© 2023 Rubber Ring Films LLC
While looking into a yellowing book owned by his great-grandfather, the Jewish American poet Hyam Plutzik wrote what is perhaps the best summary of Matthew Mishory’s touching film, Fioretta. After perusing the faded pages of the century-old book, Plutzik wrote: “I am troubled by the blank fields, the speechless graves./Since the names were carved upon wood, there is no word/For the thousand years that shaped this scribbling fist./…Only Here lies someone,/Here lie no one and no one, your fathers and mothers.”
Fioretta had its local premiere at the New York Jewish Film Festival this week, a triumph of sensitivity and storytelling in a depiction of a father and son journeying through Europe with the aim of coaxing words out of the “speechless graves” of their own ancestors.
The protagonists of this film are E. Randol (Randy) Schoenberg, a Los Angeles attorney who has helped recover many Nazi-looted artworks, and his teenaged son Joey, who aspires to be a chef.
Randy, the grandson of composer Arnold Schoenberg, is a passionate amateur genealogist whose mission in life also involves recovering his own family’s memories looted by time and circumstance, nearly obliterated by ghetto, pogrom, and Holocaust. Randy’s assiduous work has yielded much detail about ancestors stretching back half a millennium to a woman named Fioretta, who lived in the Venice ghetto in the sixteenth century.
In lesser hands, a film about genealogical and archival research could be boring and tedious, but in Marc Mishory’s capable hands, the narrative is lively and engaging, involving treks to quaint cemeteries and chats with eccentric librarians and graveyard curators. Fioretta is further enlivened by convivial encounters with newly found cousins who are thrilled to join Randy’s relentless quest for long-buried roots.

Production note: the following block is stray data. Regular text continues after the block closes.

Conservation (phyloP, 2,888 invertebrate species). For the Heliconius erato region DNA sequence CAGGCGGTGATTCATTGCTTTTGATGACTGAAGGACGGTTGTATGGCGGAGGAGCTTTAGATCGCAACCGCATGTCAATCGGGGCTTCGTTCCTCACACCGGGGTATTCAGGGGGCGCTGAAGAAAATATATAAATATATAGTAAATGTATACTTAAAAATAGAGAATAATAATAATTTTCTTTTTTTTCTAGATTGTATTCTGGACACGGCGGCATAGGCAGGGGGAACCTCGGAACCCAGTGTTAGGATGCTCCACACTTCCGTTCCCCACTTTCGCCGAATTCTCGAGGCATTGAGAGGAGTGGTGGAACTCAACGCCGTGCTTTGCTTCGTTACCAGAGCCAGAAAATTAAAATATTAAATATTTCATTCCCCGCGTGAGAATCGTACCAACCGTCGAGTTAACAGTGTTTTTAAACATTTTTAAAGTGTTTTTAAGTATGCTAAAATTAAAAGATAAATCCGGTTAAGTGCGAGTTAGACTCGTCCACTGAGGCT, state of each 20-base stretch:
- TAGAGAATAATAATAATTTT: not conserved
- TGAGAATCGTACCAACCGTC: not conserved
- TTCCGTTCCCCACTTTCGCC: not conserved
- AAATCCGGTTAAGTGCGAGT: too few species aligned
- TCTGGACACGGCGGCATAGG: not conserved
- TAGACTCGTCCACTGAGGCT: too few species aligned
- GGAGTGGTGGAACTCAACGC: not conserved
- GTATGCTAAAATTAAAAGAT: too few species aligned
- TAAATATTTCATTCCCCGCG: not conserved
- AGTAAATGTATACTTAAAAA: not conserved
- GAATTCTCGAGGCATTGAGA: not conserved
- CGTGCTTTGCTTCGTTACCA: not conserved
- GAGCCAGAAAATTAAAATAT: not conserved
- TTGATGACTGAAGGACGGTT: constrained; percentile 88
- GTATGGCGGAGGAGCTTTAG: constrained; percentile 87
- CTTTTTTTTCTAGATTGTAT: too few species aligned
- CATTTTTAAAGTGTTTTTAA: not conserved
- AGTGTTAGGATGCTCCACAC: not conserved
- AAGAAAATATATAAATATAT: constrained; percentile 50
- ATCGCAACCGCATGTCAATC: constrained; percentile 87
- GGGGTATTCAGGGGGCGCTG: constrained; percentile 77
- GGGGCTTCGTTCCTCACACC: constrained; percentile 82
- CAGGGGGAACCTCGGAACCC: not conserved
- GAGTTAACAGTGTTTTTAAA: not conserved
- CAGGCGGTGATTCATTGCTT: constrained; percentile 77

According to the film’s publicists, Fioretta is an “enthralling and personal documentary” that is “a story of kings and mystics, but also of everyday people who lived through centuries of historical upheaval throughout Europe, taking Randy and Joey—and the viewer—on a journey from California to Austria, the Czech Republic, and Italy.” Throughout, Mishory adroitly uses a mobile camera, not a fixed one, to underscore the fluid nature of their meanderings, as opposed to the style of documentarians such as Ken Burns, who favors a more static visual approach.
© 2023 Rubber Ring Films LLC
Their journey also includes a moving visit to Theresienstadt, the Nazi concentration camp in what is now the Czech Republic that served as a home for thousands of exiled Jews, many of them elderly and cultured. Fioretta is thus a deeply textured film that weaves tragedy and triumph, doom and delight, catastrophe and charm into a seamless whole.
Many of the most touching scenes in this film were shot in Vienna and Prague, giving the viewer a glimpse into the rich, Jewish-inflected culture that once flourished in the old Habsburg lands before the Nazis brutally eradicated everything.
From Kafka’s grave to a streetside monument constructed of keys near Freud’s home, Fioretta unlocks all that is noble and enduring in a vanished world. Time and time again, the cast of this impressive film are shown ritually placing stones on the gravestones of the dead, fulfilling the duty of the living to insure their forebears never “endure the final death of being forgotten,” in the words of a rabbi in the documentary. (On Hyam Plutzik’s gravestone, it should be noted, are inscribed these words from another of his poems: “Nothing can be done, but something can be said at least.”)
While Fioretta is certainly important as a witness to the past, it also serves as a cautionary tale for our present era which is witnessing a dangerous revival of anti-Semitism in America, once revered as an unshakeable bulwark against the fanaticism that is so pointedly documented here.
Here’s the trailer of the film.